From the council chamber’s podium, Dutremble has expressed outrage and contempt toward the council. And he promised, he would get something done in Augusta.

A career firefighter, Dutremble is by all accounts a good city employee, But a careful look at the legislative session that will soon end calls into serious question his abilities as a legislator.

Who let the dogs out?

Earlier this year, Dutremble introduced a bill (L.D. 107) to name the Labrador retriever as the official state dog. State Rep. William Tuell of East Machias described L.D. 107 as “a waste of time.”

An Arundel dog breeder agreed with Tuell, telling the Portland Press Herald that, “It is stupid. There are so many other issues.”

The Joint Standing Committee on State and Local Government quickly killed the bill by a vote of 9-3.

Although Dutremble was not able to pass the dog bill, a new group of his supporters expected him to deliver the goods on a topic about which he has been extremely vocal: the alleged sexual abuse of minors by former members of the Biddeford Police Department.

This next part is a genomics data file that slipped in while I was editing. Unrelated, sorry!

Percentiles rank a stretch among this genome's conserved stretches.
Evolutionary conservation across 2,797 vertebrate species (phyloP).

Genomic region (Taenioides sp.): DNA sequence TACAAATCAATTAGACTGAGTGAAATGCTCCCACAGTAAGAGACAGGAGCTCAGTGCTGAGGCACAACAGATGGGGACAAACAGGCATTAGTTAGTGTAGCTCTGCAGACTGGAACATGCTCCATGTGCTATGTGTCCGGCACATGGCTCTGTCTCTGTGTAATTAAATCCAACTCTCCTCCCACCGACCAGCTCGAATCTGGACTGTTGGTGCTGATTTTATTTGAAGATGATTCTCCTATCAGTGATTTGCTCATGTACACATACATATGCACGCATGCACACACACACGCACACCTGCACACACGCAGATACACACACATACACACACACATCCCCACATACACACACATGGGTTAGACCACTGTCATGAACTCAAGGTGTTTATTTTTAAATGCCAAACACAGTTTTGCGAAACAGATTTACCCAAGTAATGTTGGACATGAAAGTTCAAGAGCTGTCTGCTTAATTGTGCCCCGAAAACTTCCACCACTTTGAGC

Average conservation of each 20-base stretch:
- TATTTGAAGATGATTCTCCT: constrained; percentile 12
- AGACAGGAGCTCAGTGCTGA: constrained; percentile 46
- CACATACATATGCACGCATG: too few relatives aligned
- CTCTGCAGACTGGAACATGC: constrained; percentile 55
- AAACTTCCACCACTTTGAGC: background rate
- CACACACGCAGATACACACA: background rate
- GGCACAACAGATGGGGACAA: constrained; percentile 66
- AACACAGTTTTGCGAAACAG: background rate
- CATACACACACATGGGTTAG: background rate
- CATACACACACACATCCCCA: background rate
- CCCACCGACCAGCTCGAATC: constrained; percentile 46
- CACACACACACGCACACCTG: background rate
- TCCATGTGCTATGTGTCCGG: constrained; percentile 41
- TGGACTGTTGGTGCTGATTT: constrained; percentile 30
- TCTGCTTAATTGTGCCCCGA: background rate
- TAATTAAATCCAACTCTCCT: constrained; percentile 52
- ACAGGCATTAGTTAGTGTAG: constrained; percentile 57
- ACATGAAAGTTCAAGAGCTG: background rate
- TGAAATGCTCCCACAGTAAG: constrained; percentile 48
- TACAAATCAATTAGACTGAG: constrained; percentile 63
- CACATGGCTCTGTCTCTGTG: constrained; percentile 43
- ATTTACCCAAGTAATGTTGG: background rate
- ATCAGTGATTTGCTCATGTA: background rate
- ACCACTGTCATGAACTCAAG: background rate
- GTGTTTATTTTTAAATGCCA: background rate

Now bear in mind, there is no love lost between the city’s police and fire departments.

For the past several months, alleged victim Matt Lauzon has spearheaded the issue of child sexual abuse by two former police officers, and he has been effusive in his praise of Dutremble, at every social media opportunity calling him “courageous” and a “hero.”

It appeared as though Lauzon had found his ideal champion, and that Dutremble had found his ideal cause. Lots of TV cameras, and how can you go wrong trying to help victims of sexual abuse?

The controversy held great promise to cement Dutremble’s reputation as a take-charge legislator who gets things done.

The senator comes out swinging

Dutremble seemed to get off to a very fast start. On May 7, Bangor Daily News reporter Beth Brogan wrote that Dutremble’s legislative staff was “already investigating the existing law and possible changes.”

Lauzon kept the community updated on Dutremble’s progress via Facebook, making it clear that thanks to the senator, Lauzon was meeting in Augusta with the leadership of the Legislature, and that legislative action would be forthcoming very soon.